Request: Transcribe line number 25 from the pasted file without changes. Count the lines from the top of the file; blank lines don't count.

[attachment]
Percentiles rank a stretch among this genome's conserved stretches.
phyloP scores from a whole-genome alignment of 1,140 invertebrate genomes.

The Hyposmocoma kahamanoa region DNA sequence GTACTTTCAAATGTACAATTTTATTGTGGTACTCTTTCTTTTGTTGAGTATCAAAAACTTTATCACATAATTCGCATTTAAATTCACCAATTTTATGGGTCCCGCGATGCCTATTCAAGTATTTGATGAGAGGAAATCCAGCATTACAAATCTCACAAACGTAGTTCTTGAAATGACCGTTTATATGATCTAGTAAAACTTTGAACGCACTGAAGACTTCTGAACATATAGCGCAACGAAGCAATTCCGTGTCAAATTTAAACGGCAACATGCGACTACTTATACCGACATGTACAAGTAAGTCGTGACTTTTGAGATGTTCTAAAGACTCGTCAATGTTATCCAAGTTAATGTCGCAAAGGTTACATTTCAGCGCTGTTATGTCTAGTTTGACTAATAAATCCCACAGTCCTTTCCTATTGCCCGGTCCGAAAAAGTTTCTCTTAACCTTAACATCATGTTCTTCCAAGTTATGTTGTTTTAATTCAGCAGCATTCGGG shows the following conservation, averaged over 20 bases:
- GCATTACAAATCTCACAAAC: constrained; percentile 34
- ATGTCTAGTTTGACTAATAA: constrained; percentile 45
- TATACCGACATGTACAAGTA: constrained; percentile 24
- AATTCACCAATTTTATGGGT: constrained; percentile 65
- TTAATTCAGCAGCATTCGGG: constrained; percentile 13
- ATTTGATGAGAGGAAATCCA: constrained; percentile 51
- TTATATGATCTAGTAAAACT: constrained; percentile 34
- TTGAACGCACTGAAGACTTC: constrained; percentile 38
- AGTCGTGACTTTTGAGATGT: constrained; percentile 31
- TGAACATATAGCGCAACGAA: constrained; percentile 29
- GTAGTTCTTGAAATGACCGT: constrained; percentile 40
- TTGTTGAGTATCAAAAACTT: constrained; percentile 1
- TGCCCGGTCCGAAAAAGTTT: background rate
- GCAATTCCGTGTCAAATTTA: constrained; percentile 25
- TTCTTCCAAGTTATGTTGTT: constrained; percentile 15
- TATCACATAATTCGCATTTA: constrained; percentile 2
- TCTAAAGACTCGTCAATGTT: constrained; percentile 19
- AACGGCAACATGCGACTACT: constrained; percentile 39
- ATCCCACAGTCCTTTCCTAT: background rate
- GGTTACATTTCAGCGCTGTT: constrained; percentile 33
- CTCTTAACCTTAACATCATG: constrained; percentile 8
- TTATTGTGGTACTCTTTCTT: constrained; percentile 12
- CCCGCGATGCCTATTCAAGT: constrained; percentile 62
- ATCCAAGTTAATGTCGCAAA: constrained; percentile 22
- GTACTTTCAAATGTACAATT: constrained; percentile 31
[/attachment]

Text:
- TTATTGTGGTACTCTTTCTT: constrained; percentile 12